Daily Green Wrap-Up 14.August, 2012

The U.S. wind power market — one of the fastest-growing in the world in 2011 — could see its expansion derailed by the expiration of key federal tax incentives coupled with continued low natural gas prices and modest electricity demand growth, the U.S. Energy Department said in its annual assessment of the industry.
Recently, I overheard a two people arguing about the relative efficiency of an old, small, inefficient, cold climate home in the Northeast versus a newly constructed large Southern California home using energy efficient methods. At first I guessed that because of the house size, the NE home would be hard to beat out, but then I realized that I was unsure. So I decided to do some back of the envelope math.
Most of us at this point have gotten in the habit of (or are at least working on) bringing our own reusable bags to the grocery store and refusing take-out food in polystyrene foam containers. (You know, that white foamy stuff we all like to call Styrofoam but actually isn’t Styrofoam because Styrofoam is a brand name that doesn’t actually make foodware.) But then we look around us and see plastic bags blowing down the street and polystyrene bits crumbling into the soil.
Although the U.S. is largest producer of corn crops in the world, it still comes as a surprise that cornfields cover a whopping 72.7 million acres of land in the country. A high yield of fibrous matter from the crop has brought about developments in processing corn fibers for spinning yarns and fabrics, alongside technologies that bond corn fibers together to create non-woven materials like diapers and plastic containers.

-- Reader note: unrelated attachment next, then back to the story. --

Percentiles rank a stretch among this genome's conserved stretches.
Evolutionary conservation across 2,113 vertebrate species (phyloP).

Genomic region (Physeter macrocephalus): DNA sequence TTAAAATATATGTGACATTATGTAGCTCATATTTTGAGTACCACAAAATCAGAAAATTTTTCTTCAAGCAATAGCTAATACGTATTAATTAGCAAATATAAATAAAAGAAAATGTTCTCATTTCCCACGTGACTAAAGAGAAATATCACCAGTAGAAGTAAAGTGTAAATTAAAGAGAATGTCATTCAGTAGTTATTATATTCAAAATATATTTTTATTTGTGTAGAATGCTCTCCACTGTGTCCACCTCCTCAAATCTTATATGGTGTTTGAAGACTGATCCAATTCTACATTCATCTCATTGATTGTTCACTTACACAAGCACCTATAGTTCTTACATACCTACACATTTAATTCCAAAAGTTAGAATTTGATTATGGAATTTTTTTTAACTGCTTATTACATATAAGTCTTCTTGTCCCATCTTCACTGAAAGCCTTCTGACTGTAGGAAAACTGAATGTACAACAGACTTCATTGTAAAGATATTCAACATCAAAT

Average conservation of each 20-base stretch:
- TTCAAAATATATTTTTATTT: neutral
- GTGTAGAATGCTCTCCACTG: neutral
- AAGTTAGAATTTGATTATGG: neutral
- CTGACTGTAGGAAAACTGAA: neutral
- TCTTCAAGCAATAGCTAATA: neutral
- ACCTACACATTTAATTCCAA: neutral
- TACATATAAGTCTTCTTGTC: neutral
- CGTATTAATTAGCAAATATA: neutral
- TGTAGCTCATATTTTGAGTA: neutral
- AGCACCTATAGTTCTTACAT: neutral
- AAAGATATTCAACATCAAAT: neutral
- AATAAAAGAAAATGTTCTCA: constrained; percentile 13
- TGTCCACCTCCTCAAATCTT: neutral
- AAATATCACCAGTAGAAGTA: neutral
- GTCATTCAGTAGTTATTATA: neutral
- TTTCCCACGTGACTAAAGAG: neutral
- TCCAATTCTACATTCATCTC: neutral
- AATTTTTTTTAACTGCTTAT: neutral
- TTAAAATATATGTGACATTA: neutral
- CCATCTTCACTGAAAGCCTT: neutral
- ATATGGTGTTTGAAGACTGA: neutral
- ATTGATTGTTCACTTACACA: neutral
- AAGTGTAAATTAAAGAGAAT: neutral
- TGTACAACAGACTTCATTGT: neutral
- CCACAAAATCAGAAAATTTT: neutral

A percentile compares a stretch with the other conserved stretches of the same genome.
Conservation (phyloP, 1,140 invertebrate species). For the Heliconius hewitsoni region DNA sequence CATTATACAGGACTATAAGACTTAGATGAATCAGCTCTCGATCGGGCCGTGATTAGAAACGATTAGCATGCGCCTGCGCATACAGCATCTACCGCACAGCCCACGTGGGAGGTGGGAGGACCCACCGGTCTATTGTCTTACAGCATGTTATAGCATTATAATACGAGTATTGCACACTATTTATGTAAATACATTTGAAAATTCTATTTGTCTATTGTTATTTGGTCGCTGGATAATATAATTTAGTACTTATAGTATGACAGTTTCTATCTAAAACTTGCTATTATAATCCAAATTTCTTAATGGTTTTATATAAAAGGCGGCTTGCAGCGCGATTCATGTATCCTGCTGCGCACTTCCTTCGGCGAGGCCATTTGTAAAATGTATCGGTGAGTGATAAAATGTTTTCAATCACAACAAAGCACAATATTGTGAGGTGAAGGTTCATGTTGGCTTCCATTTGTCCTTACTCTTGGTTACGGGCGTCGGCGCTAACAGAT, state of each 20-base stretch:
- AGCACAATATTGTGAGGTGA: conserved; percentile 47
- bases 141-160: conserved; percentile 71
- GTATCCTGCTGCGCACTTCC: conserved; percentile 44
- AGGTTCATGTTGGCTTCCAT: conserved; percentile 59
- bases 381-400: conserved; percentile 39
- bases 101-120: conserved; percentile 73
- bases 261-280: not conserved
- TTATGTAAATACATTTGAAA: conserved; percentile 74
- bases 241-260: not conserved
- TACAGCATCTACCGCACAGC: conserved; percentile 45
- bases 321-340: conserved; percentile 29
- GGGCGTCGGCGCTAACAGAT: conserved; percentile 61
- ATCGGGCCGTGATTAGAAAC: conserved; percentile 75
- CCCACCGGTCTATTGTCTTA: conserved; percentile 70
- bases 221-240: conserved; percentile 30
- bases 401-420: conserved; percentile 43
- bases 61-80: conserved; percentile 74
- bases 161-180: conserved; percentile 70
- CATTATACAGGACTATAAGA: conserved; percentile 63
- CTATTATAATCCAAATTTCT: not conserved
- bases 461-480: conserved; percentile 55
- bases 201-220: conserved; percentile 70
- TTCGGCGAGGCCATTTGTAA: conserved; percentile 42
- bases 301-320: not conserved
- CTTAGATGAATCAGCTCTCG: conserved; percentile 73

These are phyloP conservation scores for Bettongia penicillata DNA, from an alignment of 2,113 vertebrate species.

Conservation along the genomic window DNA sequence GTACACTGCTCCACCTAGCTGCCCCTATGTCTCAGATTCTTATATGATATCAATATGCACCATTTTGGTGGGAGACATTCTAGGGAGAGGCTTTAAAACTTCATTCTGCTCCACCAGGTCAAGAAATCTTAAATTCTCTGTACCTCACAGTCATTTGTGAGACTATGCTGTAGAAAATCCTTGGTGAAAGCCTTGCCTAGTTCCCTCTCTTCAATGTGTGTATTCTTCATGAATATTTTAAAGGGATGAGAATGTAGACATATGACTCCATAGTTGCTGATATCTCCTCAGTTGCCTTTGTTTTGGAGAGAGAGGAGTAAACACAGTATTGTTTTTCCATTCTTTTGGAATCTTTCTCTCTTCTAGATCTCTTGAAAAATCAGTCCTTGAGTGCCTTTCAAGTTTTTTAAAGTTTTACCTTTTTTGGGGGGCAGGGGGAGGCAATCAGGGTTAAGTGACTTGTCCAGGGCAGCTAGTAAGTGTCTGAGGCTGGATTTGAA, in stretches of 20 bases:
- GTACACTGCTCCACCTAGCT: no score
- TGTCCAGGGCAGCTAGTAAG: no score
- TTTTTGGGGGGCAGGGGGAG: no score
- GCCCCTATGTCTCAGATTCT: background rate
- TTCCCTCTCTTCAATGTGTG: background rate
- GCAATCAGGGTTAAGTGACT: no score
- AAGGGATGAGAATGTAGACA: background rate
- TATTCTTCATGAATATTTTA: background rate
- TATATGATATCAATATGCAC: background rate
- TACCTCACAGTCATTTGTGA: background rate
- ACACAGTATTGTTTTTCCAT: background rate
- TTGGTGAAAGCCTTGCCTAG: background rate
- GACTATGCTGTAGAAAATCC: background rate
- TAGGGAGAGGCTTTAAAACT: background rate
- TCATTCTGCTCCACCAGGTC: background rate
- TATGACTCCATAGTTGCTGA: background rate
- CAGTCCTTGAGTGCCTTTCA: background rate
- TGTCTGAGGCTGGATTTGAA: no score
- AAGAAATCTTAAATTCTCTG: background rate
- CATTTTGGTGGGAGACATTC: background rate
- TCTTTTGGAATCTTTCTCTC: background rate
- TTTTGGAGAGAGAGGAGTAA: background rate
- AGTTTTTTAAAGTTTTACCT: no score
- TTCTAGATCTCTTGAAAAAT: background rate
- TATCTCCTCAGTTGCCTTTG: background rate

The cleanliness of your EV is directly proportional to your source of electricity. If you’re drawing current from a coal-fired powerplant, well that isn’t very clean, is it? But a new wind turbine design from GE and Urban Green Energy cleverly called the “Skypump” uses a compact design with urban areas in mind to deliver clean energy to electric vehicles.
The city of Los Angeles just had its very first electric vehicle DC fast charger installed – an ECOtality Blink charger public station that can fill up a compatible EV to roughly 80 percent full in 30 minutes. It was unveiled last week in downtown L.A.’s Arts District, across the street from several restaurants.
We’re all different, right? Right! So it’s no surprise that there are lots of different reactions to climate change. But here’s a new one: offense. Imagine saying it. “I’m offended by climate change.” What does that even mean? Imagine being offended by science. That’s like being offended by chairs, or zippers or sticking plasters. Oh well, there’s no legislating for idiots. The only thing you can really do is laugh. So have a giggle: here are four people who are so offended by the facts of science, and a little helping hand from two people who are not.

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